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Comment: Do a Proper Disaster Recovery Plan Together (Score 3, Informative) 125

by W. Justice Black (#46870825) Attached to: Ask Slashdot: Intelligently Moving From IT Into Management?

OK, so if you're asking this, there's no way you've done a proper disaster recovery plan--folks that have done those have sufficient documentation in-hand that someone else should be able to pop in and do the job.

So this is a great opportunity to do that. Together. You gain confidence in your IT minion while s/he gains confidence that they're flying right. And any keys to the kingdom are nicely stored where they should be, so any authorized IT person can get at what they need.

The first step is to get the lay of the land and prioritize services. Gather the keys/passwords/whatever together (make sure your AAA story is good, etc). Come up with what your backup/restore stories are. What do you do if you need to restore one file (the "oopsie" moment)? What about a dead drive/server? What if a plane hits your data center? etc, etc.

Make no mistake--you're in the middle of a disaster RIGHT NOW. You're losing your lead IT staffer to promotion :-)

Comment: (Formerly) Interracial Porn (Score 2) 213

by W. Justice Black (#44315211) Attached to: If I search online for my full name...

I decided to go by "BJ Black" when I was 7 years old--years before I realized that Googling that would result in interracial porn.

Nowadays, Google is smart enough to SEO me as the top hit and (relatively) safe sites behind that. For interracial porn, you have to do an image search with safesearch off.

Comment: Not All Math Created Equal... (Score 1) 656

I tend to agree with the OP regarding the (ir)relevance of calc/diffeq. I rarely (if ever) use any concepts from farting around with f(x) in that sense...

BUT stats and discrete math is HUGELY important. I've gotten way more use out of my one semester of discrete than the entirety of calc.

I for one would love to see CS students get 2-3 semesters of discrete (and preferably 2 of stats) and one semester of calc (rather than the other way 'round).

Comment: Re:Virtualize the environment (Score 4, Informative) 953

by W. Justice Black (#43519345) Attached to: Some Windows XP Users Can't Afford To Upgrade

If you can do a fresh install, this would be a good opportunity to do so:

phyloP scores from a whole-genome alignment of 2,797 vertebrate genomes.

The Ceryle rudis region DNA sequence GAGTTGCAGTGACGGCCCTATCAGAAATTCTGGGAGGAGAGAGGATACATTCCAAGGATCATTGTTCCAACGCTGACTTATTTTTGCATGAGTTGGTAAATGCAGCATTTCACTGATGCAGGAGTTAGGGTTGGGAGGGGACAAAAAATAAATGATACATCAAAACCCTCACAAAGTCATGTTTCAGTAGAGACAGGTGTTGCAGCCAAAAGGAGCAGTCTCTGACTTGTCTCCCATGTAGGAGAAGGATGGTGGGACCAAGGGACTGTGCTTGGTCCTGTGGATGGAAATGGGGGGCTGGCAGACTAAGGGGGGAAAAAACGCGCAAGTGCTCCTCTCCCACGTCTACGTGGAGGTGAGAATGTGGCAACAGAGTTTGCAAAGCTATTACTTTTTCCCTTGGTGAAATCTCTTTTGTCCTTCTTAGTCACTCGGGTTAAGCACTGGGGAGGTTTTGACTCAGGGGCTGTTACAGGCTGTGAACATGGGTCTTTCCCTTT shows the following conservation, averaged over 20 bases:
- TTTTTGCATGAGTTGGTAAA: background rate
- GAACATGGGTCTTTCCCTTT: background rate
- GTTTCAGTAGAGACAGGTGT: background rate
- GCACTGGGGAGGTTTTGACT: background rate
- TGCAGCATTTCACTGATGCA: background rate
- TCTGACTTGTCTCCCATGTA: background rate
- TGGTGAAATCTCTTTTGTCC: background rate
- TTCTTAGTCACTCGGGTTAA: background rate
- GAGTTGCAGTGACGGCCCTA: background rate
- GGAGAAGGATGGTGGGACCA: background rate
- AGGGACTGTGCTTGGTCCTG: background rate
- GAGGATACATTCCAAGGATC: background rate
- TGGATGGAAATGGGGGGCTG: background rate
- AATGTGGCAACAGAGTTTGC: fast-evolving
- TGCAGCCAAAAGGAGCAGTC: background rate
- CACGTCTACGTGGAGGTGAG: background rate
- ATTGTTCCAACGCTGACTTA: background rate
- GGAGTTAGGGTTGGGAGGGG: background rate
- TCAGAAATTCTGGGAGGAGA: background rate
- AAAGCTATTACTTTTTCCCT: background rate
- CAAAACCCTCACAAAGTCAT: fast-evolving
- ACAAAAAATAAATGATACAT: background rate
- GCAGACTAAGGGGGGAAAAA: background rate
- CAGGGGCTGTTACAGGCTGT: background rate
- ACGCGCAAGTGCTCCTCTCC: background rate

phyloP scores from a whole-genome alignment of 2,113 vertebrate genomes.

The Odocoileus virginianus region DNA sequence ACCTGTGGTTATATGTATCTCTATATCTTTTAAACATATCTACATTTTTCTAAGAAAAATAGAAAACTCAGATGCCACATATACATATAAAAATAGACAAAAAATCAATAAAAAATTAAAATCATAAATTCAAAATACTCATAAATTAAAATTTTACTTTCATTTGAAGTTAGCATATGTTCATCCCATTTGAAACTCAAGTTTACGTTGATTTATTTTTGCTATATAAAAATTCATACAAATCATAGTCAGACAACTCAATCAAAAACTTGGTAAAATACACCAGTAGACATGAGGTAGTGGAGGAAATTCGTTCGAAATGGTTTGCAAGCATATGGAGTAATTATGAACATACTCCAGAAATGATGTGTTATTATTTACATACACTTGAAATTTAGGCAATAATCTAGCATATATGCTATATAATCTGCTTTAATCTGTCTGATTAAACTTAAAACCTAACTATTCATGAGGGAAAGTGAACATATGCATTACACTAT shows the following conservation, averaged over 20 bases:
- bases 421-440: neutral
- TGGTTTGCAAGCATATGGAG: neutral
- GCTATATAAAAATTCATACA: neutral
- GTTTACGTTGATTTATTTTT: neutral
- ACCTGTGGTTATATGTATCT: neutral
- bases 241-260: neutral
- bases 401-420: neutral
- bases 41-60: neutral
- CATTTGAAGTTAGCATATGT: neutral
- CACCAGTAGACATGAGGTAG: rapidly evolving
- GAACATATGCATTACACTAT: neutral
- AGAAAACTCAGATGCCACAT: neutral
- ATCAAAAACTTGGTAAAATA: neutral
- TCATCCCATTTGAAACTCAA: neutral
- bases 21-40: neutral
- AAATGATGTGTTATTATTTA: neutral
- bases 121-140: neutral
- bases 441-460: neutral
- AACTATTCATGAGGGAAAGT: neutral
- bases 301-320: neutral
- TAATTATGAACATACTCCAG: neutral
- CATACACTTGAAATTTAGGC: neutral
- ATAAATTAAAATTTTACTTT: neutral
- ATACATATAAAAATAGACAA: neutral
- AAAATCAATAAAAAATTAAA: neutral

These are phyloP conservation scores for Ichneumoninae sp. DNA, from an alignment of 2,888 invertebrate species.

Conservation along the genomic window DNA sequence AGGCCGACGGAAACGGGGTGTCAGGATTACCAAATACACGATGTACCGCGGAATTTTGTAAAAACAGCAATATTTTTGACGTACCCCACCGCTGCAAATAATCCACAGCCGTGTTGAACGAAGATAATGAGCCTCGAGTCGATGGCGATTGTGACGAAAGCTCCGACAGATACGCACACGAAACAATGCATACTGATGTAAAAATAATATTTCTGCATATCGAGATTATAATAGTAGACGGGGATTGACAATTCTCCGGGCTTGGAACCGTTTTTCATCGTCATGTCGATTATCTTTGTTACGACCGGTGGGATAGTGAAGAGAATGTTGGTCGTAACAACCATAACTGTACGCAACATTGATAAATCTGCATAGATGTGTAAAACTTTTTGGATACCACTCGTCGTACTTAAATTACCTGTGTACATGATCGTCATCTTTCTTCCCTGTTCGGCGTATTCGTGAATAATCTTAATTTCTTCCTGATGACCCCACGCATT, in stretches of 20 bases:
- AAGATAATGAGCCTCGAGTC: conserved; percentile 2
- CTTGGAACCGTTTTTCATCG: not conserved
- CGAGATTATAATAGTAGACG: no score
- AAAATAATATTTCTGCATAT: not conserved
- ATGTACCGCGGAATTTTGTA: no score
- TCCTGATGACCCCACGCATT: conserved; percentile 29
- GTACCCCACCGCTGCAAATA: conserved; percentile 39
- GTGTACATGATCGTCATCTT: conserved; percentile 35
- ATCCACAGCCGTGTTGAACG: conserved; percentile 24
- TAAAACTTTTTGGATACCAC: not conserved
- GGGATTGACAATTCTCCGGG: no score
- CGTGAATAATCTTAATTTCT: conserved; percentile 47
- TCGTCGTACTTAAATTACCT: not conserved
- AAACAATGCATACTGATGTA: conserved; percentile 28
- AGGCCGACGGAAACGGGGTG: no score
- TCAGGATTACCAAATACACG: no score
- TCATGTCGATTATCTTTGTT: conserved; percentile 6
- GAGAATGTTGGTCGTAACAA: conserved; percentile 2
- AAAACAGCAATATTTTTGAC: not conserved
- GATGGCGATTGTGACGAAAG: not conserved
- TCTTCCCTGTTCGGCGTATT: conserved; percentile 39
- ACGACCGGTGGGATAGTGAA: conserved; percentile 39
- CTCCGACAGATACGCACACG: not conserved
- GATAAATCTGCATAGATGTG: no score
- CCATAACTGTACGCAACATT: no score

1. Install XP from scratch, with all the latest fixes and whatnot. Get it nice and pristine with no crap milling about beyond the barebones stuff. Get the licensing happy.
2. SNAPSHOT
3. Get your custom software installed.
4. SNAPSHOT
5. BACK IT ALL UP.
6. Use gingerly :-)

Comment: Re:Ummm Yes (Score 1) 953

by W. Justice Black (#43519253) Attached to: Some Windows XP Users Can't Afford To Upgrade

Seconded. Either:

1. Run it on a hypervisor host and RDP into it or
2. Run it in a local VM using VirtualBox (which does surprisingly well running XP-on-7 as long as you have the VM tools instaled). Set the desktop to change size when its window does, auto-hide the toolbar, and it looks/behaves fairly similarly to a local app on W7.

I had a friend's business (which relied on an old map application whose DRM WOULD NOT run on W7) implement such a thing and it's worked great. Plus you get snapshots, which is enough of a reason for me to recommend just about all embedded/oddball apps run on a VM.

Comment: Get a Firm/Contractor and Train Yourself Up (Score 1) 212

by W. Justice Black (#42923281) Attached to: Ask Slashdot: I Just Need... Marketing?

If marketing isn't one of your firm's core competencies, outsource. Either hire an outside agency or get a hired gun in as a contractor.

If someone is really motivated to become a partner, let him/her go through a trial period where they're essentially in that contractor role and you can evaluate results. But you're right--if you're worried about possibly underperforming partners (and don't have enough mojo to figure it out without hard numbers), then get some hard numbers first.

As you correctly surmised, you can't completely ignore marketing if you're a business owner. Get some training on the subject (even if just an online class or something, though no need to go completely nuts). This is, unfortunately, one blind spot you can't have forever--marketing can be expensive and you must know and maintain what works.

Comment: Re:just use virtual machines (Score 5, Interesting) 464

Yes and no.

I did a bit of IT consulting a while back for a small company owned by a friend of mine that upgraded one of their (dead) machines to Win7 from XP. One of their pieces of software (that isn't supported by the vendor anymore, natch) had some copy protection on it that ABSOLUTELY REFUSED to run on Win7. As in "every single post I could find about it on Google said 'don't bother'" and no amount of backwards-compatibility junk would get Win7 to make it work, period (though admittedly this was Win7 Home Prem, so no built-in VM stuff).

The solution: VirtualBox, running a spare XP license, and just this one application. With the VBox tools installed, I set it to resize the desktop automatically when the window's resized, put the taskbar on autohide, and it works great (nice and snappy for an office-type app). When you click the close box on the window, VBox suspends the VM. When you open it back up again, it un-suspends. Plus you get snapshotting and portability of the environment.

They were not sophisticated enough to pull this off, but their local IT guy (me) was, and this is a little 5-person extermination company...

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